MauiVideo has much to offer the visitor, including beautiful landscapes, white-sand beaches, world-class water sports, and prime whale watching country.
Other highlights on Maui include the tourist destinations of Lahaina, the Kaanapali and Kihei strip, while the small towns of Haiku, Kula, Makawao and Hana offer a totally different experience. Other treasures are the Haleakala volcano site and the famous Hana Highway.
Many artists and craftspeople have long been drawn to Maui. Its nickname is ‘The Valley Island’, the official color is pink, its flower is the low-i which is a type of rose, and the unofficial slogan is Maui no ka oi -"Maui is the best".
Maui is the second largest Hawaiian Island with a total land area of 728 sq. miles.
Maui’s west coast is largely dry and sunny while the southeast coast and the Kula uplands receive more rain and commonly have intermittent clouds. Temperatures vary more with elevation than season. The variance between winter and summer is only about 7°F in most places. The average August temperatures (over a 24-hour period) are 77°F in Hana, 78°F in Lahaina and Kihei, 79°F in Kahului and 50°F at Haleakala summit. The lowest temperature ever recorded was at the summit of Haleakala(14°F) and temperatures hovering around freezing are the norm at the summit on winter nights. The mountain even gets an occasional winter snowcap.
Average annual rainfall is 69 inches in Hana, 13 in Kihei, 15 in Lahaina, 19 in Kahului, and 44 at Haleakala's summit. Puu Kukui, the highest peak of the West Maui Mountains, gets 400 inches of rain a year, just five miles from the dry Wailuku plains.
For recorded weather forecasts call (808) 877-5111. For a more recreational forecast, including conditions at Haleakala and on the road to Hana, sunrise and sunset times, tides and a marine forecast, call (808) 871-5054. Haleakala National Park at (808) 572-7749 has a recorded forecast. For surf and boating conditions call (808) 877-3477
Haleakalā or the East Maui Volcano, is a massive shield volcano that forms more than 75% of the Hawaiian Island of Maui.
Surrounding and including the crater is Haleakalā National Park, a 30,183 acre park, of which 24,719 acres are wilderness Oheo Gulch (and pools), extending to the shoreline in the Kipahulu area. From the summit, there are two main trails leading into Haleakalā: Sliding Sands Trail and Halemauu Trail.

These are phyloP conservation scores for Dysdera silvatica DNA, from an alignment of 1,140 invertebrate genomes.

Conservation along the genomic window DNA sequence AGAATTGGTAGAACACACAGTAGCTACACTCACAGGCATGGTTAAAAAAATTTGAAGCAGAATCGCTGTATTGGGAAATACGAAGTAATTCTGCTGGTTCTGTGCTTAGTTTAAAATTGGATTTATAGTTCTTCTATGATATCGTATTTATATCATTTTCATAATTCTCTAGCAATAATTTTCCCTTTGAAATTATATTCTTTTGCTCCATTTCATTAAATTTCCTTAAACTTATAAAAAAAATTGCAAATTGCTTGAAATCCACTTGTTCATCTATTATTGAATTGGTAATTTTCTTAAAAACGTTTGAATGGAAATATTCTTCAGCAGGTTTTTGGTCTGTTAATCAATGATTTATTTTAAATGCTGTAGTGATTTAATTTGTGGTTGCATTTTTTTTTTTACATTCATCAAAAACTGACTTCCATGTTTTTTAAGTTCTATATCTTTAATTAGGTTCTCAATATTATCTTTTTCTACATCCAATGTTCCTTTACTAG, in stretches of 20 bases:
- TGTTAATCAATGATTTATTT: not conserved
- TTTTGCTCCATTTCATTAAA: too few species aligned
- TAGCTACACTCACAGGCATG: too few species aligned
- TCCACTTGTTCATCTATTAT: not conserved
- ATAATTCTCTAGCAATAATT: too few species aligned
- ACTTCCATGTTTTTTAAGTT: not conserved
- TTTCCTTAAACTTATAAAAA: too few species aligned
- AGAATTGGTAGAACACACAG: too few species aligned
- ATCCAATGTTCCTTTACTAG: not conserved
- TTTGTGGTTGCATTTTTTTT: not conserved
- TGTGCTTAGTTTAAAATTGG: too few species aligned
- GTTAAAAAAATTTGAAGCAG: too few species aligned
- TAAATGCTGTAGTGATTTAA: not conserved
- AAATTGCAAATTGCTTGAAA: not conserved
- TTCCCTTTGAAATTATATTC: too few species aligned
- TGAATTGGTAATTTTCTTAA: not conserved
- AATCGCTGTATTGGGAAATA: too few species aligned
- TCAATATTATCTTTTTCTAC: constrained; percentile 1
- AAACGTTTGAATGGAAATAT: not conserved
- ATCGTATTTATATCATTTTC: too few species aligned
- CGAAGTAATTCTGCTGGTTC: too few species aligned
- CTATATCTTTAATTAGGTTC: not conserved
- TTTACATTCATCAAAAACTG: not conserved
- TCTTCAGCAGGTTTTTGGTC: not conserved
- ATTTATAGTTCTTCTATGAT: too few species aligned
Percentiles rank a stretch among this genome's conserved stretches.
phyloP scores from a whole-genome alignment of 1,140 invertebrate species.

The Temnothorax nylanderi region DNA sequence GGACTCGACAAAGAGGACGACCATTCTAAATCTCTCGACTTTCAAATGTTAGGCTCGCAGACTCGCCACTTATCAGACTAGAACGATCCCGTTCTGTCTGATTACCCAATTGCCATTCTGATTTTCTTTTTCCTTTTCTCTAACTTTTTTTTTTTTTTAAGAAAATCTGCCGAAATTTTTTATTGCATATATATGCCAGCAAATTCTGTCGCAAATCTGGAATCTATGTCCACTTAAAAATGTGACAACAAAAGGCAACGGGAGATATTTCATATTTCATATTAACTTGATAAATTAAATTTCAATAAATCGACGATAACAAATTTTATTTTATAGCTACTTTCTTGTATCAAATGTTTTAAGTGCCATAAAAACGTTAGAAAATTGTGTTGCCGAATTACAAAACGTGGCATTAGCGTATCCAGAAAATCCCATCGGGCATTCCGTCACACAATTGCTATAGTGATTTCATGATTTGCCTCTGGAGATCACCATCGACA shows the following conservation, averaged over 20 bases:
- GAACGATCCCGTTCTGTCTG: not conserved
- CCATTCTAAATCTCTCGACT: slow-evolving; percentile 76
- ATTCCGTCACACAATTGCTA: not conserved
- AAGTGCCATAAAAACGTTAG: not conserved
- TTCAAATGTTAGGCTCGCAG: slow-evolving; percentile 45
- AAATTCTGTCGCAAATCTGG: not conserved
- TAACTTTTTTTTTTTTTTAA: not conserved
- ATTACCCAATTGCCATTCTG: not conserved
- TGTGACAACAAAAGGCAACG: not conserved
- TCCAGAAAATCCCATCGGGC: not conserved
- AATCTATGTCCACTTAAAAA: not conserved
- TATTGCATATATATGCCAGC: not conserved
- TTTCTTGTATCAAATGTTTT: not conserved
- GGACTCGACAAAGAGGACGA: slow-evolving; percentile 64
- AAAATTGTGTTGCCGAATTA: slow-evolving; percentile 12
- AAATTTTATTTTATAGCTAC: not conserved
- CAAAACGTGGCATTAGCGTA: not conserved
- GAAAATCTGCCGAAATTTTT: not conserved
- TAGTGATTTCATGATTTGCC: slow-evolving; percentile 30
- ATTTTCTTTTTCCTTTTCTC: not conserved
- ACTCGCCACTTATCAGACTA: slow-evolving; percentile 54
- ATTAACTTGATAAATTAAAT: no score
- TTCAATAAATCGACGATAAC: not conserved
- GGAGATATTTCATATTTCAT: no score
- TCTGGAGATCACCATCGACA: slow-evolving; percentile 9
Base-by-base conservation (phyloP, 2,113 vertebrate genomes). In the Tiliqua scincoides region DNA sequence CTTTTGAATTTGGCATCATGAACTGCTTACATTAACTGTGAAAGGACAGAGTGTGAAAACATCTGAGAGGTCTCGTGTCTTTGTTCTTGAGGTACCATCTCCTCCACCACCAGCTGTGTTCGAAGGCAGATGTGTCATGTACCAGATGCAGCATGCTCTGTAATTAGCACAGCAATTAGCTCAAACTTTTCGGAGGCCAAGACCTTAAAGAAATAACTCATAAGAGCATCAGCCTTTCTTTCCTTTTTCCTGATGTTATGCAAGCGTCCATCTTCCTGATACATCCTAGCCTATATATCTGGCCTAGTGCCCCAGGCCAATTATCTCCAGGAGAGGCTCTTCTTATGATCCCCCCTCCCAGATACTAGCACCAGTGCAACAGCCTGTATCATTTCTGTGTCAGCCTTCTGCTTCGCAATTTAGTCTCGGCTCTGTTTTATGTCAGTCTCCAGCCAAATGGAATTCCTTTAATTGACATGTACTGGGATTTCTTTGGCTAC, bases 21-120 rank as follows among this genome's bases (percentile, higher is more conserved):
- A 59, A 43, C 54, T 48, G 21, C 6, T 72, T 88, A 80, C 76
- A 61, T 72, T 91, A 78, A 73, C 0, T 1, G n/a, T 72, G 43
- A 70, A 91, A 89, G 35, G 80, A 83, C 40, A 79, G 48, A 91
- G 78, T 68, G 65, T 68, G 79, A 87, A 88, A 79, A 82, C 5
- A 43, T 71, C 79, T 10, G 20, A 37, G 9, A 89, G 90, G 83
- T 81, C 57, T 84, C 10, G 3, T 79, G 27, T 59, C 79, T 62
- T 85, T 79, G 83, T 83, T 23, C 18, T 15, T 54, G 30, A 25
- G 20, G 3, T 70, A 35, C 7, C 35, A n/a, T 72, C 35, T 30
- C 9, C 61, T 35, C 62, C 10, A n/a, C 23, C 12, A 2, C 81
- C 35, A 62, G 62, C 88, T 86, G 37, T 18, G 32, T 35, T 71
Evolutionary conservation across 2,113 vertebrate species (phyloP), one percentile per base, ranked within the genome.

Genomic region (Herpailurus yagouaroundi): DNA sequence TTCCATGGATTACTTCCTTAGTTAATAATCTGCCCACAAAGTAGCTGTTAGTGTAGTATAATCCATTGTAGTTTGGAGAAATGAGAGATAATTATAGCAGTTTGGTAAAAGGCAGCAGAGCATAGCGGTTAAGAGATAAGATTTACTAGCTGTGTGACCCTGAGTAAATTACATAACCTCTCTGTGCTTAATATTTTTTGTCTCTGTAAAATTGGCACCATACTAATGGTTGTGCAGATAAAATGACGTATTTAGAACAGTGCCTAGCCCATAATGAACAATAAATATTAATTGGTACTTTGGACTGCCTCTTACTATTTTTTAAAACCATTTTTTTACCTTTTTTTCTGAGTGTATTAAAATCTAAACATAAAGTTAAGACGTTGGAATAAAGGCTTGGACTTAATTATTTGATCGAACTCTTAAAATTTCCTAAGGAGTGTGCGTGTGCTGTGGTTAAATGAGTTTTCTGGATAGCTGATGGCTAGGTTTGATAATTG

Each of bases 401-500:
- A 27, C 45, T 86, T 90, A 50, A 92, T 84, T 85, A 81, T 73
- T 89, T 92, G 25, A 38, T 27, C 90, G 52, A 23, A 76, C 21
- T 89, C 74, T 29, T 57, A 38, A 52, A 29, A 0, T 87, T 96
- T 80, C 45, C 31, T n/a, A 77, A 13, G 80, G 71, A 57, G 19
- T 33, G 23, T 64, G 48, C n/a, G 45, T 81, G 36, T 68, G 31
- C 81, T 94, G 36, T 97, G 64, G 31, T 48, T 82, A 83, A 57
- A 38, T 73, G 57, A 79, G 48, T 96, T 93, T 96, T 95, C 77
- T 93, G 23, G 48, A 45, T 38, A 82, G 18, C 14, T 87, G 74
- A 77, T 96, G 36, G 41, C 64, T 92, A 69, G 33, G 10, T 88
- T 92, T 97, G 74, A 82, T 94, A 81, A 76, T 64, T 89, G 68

Because of the remarkable clarity, dryness, and stillness of the air, and its location above one-third of the atmosphere, as well as the absence of the lights of major cities, the summit of Haleakala is one of the most sought-after locations in the world for ground-based telescopes.
Road To Hana
The road to Hana, also known as the Hana Belt Road, Hana Road or Hana Highway, is a 68-mile (109 km) long stretch of Hawaii State Routes 36 and 360 which connects Kahului with the town of Hāna in east Maui. On the east after Kalepa bridge, Hana Highway continues to Kīpahulu as Route 31 (Piilani Highway), the first section of which is unofficially considered to be part of Hāna Highway. Although Hāna is only about 52 miles (84 km) from Kahului, a typical trip to Hāna takes about three hours, as the road is very winding and narrow and passes over 59 bridges, 46 of which are only one-lane bridges, requiring oncoming traffic to yield and occasionally causing brief traffic jams if two vehicles meet head-on. There are approximately 620 curves along Route 360 from just east of Kahului to Hāna, virtually all of it through lush, tropical rainforest. Many of the concrete and steel bridges date back to 1910 and all but one are still in use. That one bridge, badly damaged by erosion, has been replaced by a parallel structure by a portable steel Bailey bridge erected by the United States Army Corps of Engineers. Signs on the old bridge warn pedestrians to stay off due to imminent collapse.